Sunday, September 11, 2011

Remembering September 11th

I tried to ignore the anniversary activities for the most part this weekend.  I did read Peggy Noonan's column in the WSJ yesterday, and found it quite moving, and was similarly touched when I heard bagpipes while running in Central Park this afternoon.

But mostly I just remembered what that day was like.  The sky was so blue.  Life seemed so full of possibilities: not just the usual back-to-school feelings that every September brings, but so much more.

I had just dropped my kids off at daycare/pre-school when I heard that a plane had hit one of the towers.  Like many others, I imagined a small craft, like the plane that hit the Empire State Building.  I was surprised when another mother worried about her husband's trip to a medical convention in Europe; it seemed inconceivable that a little accident would affect the busy NYC airports.

My own husband was also traveling - I knew that he was flying back from Texas after an overnight trip, but I expected that he'd go straight to the office and I wouldn't see him until evening.  As it turns out, his flight never got off the ground.  When he got off the plane and out of the airport, he went straight to the mall to pick up some extra underwear, socks and such, since he didn't know how long it would be before he made it home.  It turned out to be almost a week.

He called, as I returned home and encouraged me to turn on the TV.  What I saw was horrifying.  The fridge and pantry were well stocked, but he encouraged me to pick up a few more things at the grocery store just in case.  I also picked up some cash -- with the nation under attack, who knew what was going to happen?  We talked about me driving the kids to our weekend house in PA if things in the city got worse (but ultimately this was a moot point -- no one was going anywhere in or out of Manhattan).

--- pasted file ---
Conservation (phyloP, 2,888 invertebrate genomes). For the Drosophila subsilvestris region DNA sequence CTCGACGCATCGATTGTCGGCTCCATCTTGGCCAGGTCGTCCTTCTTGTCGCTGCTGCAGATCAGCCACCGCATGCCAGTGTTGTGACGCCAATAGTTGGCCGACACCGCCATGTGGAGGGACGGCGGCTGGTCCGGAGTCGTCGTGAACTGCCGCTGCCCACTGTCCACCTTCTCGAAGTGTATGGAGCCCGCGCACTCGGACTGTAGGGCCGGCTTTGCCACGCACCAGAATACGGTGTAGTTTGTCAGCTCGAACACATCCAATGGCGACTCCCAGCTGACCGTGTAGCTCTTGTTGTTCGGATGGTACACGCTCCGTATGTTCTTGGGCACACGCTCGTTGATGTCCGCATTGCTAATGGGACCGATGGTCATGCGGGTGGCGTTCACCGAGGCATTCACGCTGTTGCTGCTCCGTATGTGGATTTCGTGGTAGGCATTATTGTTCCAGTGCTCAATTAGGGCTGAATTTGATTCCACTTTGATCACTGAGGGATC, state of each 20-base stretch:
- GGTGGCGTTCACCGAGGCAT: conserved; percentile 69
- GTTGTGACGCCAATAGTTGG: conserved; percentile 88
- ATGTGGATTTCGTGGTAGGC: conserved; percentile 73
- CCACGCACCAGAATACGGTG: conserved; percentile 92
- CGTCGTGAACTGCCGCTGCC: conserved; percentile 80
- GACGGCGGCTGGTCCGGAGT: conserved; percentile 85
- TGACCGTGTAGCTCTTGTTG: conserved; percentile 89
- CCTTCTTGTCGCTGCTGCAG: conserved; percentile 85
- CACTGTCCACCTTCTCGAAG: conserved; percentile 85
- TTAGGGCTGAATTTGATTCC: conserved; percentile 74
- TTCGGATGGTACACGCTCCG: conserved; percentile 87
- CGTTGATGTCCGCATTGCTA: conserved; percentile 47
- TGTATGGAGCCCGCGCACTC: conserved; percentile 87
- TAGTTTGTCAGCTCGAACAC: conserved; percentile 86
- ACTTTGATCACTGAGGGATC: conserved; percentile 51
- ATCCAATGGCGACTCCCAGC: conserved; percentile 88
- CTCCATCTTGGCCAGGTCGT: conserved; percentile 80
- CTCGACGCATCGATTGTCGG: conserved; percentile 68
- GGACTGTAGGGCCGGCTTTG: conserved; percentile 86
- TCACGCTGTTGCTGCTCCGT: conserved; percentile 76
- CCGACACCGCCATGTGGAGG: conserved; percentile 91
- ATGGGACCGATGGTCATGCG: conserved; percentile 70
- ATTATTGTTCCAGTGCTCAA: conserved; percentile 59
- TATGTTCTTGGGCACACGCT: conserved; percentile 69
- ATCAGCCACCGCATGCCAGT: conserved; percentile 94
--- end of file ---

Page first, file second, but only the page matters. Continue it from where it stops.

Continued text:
I hurriedly collected my kids from school/daycare.  I just needed them with me -- just in case.  The facility is associated with Mt. Sinai and I volunteered to pick up any other kids whose parents were needed at the hospital -- at this point we all thought there would be lots of casualties and that the NYC medical facilities would be overwhelmed with the wounded.  Of course that didn't happen, and as the hours and hours of TV watching that day (and the next) wore on, an ongoing clip was of the staff at St. Vincent's Hospital as they waited for patients.

I watched TV non-stop for 2 days.  Amazingly, my boys (then 4 years old and 5 months old) hung out quietly as I watched the towers fall again and again.  At one point we ventured out briefly and discovered that the odd smell that had pervaded our neighborhood was actually from the smoldering World Trade Center.  I had seen wisps of smoke in the distance, but wasn't  prepared for that acrid smell.

The loss of the firefighters hit me the hardest.  They had been such heroes to our boys.  They represented everything strong and manly, pure and true.  My older son dressed up as a firefighter for Halloween and we had made many trips to the Fire Zone together.  So when the plea went out for donations of socks for the rescue crews, we happily complied.  I think we donated food, too.  Like many other kids,  my son drew pictures of the images he had seen.  It seemed to have affected him deeply, at least at the time.

My younger son  remembers nothing of course.  He was just too little.  But every time I write the 2001 of his birth date, I think of that day.

Note: A version of this post is included in the anthology Songs of Ourselves, published by Blue Heron Book Works.

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